Resume Help/Interview Prep


Hi Dr. Converse,

I have finished a couple of interviews recently and, so far, no calls back.  I wonder if there might be something I am not doing in this whole process.  I have talked to some friends who have also had interviews but their experiences seem to be different than mine.  I'm not sure if the problem is my preparation for the interview or the interview itself.  Any thoughts?

Hi Laura,

This is a fairly open question and your situation is one that could have a number of solutions.  Let's consider the possibilities and then, if you have more specific things you want to ask, feel free to send me a follow-up or you can write me at the email address below.

First, the preparation needs to be specific to the job.  That is, do your research and find out everything you can about the prospective employer if you haven't already done so.  Their history, mission, philosophy, the people in the institution - especially the ones who will be doing a job similar to yours - any news about them either in print on on the web, etc.  In other words, know more about them than they know about themselves.  Be especially attentive to how the institution operates with respect to those things that were described in the job announcement.  What are their expectations for incoming people?  Where would your job fit in with their mission and goals?  

Second, your research should lead you to specific questions you need to be asking at the appropriate time in the interview.  Usually this comes at the end of the prepared questions they will ask.  "Do you have any questions for me (or us)?" is a typical final question.  That is the point at which you should ask those things that demonstrate you have done your homework and are prepared to ask incisive questions that indicate you have given some thought to the operations of the institution and want more detail about things that research did not answer.  This is an opportune place to impress an interviewer (or interview committee) with your insights and thoughtful analysis about the position you hope to fill.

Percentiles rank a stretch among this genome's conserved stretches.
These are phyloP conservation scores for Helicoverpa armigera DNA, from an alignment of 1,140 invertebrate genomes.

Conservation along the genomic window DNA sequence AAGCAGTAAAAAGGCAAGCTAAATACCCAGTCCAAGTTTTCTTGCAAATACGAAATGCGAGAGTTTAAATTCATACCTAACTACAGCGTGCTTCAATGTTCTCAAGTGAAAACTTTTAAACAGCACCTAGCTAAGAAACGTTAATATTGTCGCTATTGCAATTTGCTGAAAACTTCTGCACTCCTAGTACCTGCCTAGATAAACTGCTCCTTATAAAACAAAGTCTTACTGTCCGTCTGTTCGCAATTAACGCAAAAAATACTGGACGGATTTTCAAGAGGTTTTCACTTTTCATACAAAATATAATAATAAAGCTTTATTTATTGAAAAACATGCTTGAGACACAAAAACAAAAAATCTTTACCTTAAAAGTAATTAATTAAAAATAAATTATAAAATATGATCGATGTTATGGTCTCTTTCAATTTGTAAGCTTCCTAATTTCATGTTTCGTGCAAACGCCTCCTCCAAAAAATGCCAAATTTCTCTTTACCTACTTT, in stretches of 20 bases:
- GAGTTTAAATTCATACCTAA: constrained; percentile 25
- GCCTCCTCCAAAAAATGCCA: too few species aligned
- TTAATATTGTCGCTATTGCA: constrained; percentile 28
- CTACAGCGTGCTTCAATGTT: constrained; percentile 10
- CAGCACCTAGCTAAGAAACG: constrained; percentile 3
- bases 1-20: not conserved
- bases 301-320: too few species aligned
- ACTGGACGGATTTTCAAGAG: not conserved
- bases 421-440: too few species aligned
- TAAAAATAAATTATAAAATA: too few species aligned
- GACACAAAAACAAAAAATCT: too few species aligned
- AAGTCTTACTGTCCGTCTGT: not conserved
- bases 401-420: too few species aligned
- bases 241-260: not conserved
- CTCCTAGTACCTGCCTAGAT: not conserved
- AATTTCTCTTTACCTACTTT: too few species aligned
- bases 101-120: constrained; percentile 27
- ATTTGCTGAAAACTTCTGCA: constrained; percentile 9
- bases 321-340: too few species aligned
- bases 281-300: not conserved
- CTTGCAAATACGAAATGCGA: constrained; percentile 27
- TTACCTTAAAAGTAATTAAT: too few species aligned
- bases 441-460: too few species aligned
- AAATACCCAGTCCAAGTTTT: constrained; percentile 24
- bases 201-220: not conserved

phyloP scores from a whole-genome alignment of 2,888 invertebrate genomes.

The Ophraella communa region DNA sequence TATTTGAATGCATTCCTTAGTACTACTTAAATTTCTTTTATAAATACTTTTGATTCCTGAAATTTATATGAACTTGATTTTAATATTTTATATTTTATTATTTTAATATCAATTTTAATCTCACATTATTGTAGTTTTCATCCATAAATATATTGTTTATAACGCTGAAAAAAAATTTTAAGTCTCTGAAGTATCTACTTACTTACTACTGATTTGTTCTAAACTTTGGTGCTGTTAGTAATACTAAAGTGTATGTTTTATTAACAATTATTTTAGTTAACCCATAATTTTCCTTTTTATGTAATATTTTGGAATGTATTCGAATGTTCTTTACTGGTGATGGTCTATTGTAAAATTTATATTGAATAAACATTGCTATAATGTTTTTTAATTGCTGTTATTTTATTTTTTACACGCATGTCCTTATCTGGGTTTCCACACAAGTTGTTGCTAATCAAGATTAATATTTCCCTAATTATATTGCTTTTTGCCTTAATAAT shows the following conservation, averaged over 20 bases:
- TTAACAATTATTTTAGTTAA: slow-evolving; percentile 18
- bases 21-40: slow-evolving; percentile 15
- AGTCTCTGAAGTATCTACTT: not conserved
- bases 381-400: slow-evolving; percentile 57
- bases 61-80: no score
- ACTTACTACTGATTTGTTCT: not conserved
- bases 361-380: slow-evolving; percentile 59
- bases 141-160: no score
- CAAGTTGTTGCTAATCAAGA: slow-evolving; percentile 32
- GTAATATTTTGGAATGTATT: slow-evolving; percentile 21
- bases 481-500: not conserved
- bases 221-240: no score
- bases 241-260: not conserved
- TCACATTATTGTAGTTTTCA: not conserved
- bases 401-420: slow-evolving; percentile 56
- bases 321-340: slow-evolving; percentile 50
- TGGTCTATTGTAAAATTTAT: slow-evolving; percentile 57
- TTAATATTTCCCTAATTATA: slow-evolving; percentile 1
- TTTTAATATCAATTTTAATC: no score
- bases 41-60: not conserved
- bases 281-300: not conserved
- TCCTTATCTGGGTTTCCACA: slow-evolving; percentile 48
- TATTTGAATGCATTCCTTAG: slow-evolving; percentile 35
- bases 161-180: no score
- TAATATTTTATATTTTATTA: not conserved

Third, you need to review the entire process as you have experienced it and see if there are ways you can improve your performance.  Are you dressed appropriately?  If you don't know or aren't sure, send me a note and I can help you there.  Did you arrive on time and make a good impression?  How is your body language during the interview?  Again, if you aren't certain how this needs to be communicated or how to do it, send me a note.  Did you prepare sufficiently for the interview questions?  This last item is the one most neglected by job seekers but is one of the most important tasks you have.

Write likely interview questions on one side of a card with your talking points on the other.  Ask yourself the questions and rehearse your responses using the talking points that make use of your background and expertise as well as integrating the needs of the employer in each response.  Then have a trusted friend ask the questions.  You need to treat the rehearsal questions the same way you would in a real interview.  There is no such thing as doing things "informally" with the assumption you can be more "formal" when the real interview is under way.  It doesn't work like that.  However you practice, however you rehearse your responses will be how you perform - except that you will likely be under a lot more stress at the real interview so your chances of missing some vital talking points will be much greater.  The more you rehearse, the better your performance will be at the actual interview, so take your practice time seriously.

If you don't have a list of twenty possible questions that this employer is likely to ask you, let me know and I can help you with that.  Look at the job announcement and pay close attention to the way that they describe the qualifications and duties of the person they want to fill the job.  They have taken a good bit of time to list these things because these descriptions are what they want their ideal employee to have.  The likelihood that they will ask you about things taken from their job description is very high.  So, pay very close attention to how the job announcement is worded.

Get back to me if you need additional guidance; hope this helps; best of luck!

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Ralph D. Converse, Ph.D.


I can answer questions about general job searches, resume construction, crafting an effective cover letter, and how to prepare for, and conduct, a winning interview. My speciality is the field of education, but I also have extensive background in business and administration. I know what works and what doesn't work and I can make your application package stand out from the rest ... because that is what you have to do.


I have interviewed for, and held, dozens of jobs in a career going back more than 42 years. I have taught at all educational levels including middle school, high school, community college, and university. In more than 42 years of experience on both sides of the job-search process, I have interviewed hundreds of applicants and have reviewed literally tens of thousands of job application packages. I am the author of 12 Mistakes That Got Your Job Application Rejected ... And How To Fix Them! I conduct workshops for job seekers in a variety of locations every year.

Music Educator's Journal, Teaching Music, Music and American Culture (forthcoming, 2013), Last Teacher Standing: The Job is Yours Now! and 12 Mistakes That Got Your Job Application Rejected ... And How To Fix Them!

B.A. New Mexico State University; M.Mus. Southern Illinois University; Ph.D. University of California and University of North Texas

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